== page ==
£120 million Of Charity Money May Be Lost In Iceland Bank Crisis

Charities have urged ministers to guarantee all their deposits held in Icelandic banks after it emerged that many millions of pounds of donations may be lost in the financial crisis.

The National Council of Voluntary Organisations (NCVO), which represents the entire sector, said at least £120 million of charitable funds had been frozen and may be lost.

Some of the charities who had been hit were small, with the amounts representing a large proportion of their operating income or reserves, it said.

Most charities are required by their trustees to hold a large sum of money in reserve because their income from donations is so volatile. However, most are reluctant to talk about reserves in case potential donors think they have enough money already.

Stuart Etherington, chief executive of NCVO, said the issue of Icelandic deposits had to be addressed immediately.

“There are two sets of issues. The first and most immediate is that, like local authorities, charities had money in Icelandic banks. They weren’t as comprehensively advised as some local authorities so I think there is a case for some mechanism to compensate them for that. We are talking to the Treasury currently about that and are seeking a scheme which would help those charities with holdings in Iceland,” he said.

Ministers have said the fact that local authorities have access to top quality financial advice means they are not in the same boat as individual investors and refused to bail them out. The Government has already guaranteed all deposits held by individuals.

There has been some good news for smaller charities, however. The Financial Services Authority has said if they are registered as limited companies as well as charities, they will be entitled to some money back under its compensation scheme.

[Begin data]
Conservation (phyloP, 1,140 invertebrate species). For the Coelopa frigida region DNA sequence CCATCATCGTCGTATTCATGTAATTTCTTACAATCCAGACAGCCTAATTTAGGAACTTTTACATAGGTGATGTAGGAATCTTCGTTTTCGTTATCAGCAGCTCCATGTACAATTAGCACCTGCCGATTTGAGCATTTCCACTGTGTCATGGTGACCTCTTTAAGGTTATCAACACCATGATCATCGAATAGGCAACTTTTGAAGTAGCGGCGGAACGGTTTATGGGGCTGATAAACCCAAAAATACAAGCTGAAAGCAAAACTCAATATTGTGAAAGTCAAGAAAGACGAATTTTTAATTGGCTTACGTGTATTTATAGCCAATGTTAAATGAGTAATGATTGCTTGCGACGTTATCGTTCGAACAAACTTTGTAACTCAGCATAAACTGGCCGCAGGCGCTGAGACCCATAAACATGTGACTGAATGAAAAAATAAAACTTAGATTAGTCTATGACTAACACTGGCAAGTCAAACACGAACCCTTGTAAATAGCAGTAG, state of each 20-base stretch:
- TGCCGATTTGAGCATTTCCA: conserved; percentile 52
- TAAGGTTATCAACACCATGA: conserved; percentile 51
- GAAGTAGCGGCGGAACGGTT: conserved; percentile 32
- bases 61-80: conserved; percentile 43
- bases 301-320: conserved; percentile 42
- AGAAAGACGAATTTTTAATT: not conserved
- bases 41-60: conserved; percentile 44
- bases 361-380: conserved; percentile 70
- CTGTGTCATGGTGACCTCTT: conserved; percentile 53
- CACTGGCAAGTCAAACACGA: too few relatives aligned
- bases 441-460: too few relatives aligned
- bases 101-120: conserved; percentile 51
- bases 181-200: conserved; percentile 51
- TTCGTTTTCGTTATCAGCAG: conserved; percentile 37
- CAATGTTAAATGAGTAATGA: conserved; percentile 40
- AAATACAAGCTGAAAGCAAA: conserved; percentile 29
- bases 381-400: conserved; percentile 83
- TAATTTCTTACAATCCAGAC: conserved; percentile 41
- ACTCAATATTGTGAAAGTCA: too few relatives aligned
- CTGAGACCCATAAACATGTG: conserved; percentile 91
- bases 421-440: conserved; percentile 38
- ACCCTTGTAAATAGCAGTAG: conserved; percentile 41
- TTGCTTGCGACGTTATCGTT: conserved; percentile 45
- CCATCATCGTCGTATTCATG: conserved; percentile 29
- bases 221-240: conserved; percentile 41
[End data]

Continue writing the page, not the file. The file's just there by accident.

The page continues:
Most charities are structured in that way to limit the financial exposure of the trustees. If their turnover is not more than £6.5 million and they have not more than 50 employees, they will get £50,000 back under the Financial Services Compensation Scheme.

But Mr Etherington said there were not wider issues for the sector. Demand for services from charities has already rocketed over the last year. Citizens Advice reported yesterday that its centres had seen a 50 per cent jump in the number of people seeking help about mortgage arrears, for example.

The surge in demand had coincided with fears donations would dry up as households cut back on spending.

“Demand for charitable services is going up and the amounts of money available to them may go down. We need to work out what charities can do, how they can work more collaboratively and try to reduce costs.”

He said the Government had a role to play, especially when it comes to the tax regime that operates around donations.

One report discovered a third of charities have already seen a fall in donations from individuals since the credit crunch hit.